Chris Malcolm – Director, John Curtin Gallery
Given your extensive experience, you’ve probably seen your fair share of competitions and portraiture talent – what makes The Lester Prize a unique competition?
I have been invited to judge many art prizes over the last 25 years and one of the interesting characteristics of The Lester Prize is that the finalists are selected by an independent panel of experts that assess all of the initial submissions without any supporting documentation.
This means choices are purely determined by the strengths of the artworks alone and independent of artist’s reputation.
How have the events of 2020 changed your approach to viewing art and, subsequently, your approach as a judge?
2020 has obliged all of us to reconsider everything about how we engage with everyone that our operation as a public art gallery and collection involves notably artists and our audiences. In some ways it has focused my mind more on how artists convey inner feelings which has had an interesting impact on my reading of the works in this year’s prize some of which are specifically addressing the COVID-19 pandemic’s impact on the artist.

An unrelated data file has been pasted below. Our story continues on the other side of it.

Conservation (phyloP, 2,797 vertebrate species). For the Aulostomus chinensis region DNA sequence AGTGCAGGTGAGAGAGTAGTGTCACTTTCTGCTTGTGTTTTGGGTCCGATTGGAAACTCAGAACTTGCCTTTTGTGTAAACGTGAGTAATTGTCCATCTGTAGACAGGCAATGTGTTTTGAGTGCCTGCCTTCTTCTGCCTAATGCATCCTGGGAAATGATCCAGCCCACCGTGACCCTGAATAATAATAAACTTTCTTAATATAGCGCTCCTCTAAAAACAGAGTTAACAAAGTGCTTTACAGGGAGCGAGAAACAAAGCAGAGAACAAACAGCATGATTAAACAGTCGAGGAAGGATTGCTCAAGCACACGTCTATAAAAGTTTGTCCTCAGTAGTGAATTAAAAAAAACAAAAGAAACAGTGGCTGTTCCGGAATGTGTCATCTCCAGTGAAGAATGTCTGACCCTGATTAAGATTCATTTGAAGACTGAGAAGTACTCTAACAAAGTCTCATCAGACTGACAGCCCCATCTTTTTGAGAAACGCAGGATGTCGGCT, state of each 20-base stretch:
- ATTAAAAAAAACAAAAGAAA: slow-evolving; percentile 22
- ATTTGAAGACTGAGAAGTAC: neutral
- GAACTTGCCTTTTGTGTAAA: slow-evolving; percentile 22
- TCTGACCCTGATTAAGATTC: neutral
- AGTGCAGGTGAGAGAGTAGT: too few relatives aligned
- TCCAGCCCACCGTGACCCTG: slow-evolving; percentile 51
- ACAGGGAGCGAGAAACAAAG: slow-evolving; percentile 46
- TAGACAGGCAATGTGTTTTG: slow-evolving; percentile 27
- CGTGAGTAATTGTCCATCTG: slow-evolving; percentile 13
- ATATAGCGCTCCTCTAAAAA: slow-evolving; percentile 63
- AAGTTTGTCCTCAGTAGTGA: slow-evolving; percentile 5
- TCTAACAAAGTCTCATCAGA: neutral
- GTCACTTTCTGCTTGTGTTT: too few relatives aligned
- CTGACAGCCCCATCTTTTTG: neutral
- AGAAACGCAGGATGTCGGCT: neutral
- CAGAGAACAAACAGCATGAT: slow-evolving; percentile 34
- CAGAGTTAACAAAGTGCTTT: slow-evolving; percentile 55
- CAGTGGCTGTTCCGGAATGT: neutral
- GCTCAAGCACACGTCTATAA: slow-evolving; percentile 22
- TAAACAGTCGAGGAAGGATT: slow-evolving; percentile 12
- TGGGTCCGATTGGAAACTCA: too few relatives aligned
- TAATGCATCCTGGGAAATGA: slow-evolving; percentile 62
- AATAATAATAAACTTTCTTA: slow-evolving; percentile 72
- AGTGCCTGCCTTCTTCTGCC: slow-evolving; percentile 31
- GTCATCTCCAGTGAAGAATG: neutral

How important is your first impression of a portrait? Can you talk us through what goes through your mind?
First impressions are always critical points of experience regardless of what that experience is.
Our senses are fine tuned to the form and expressions of the human face and not far behind are our perceptions of body language, so we have very sophisticated capacities to analyse and forensically consider each other just by what we see. This can be entangled with prejudices and preconceptions so it is always a challenge to try to leave that perceptual baggage behind when viewing portraits in particular.
What are you as an individual hoping to bring to The Lester Prize panel this year?
I welcomed the opportunity to be involved in this year’s judging panel and hope to bring some value to the judging process from my 30 years plus experience working in Art Museums with some of the most acclaimed artists from all over the world to reflect on the strengths of contemporary Australian arts practice.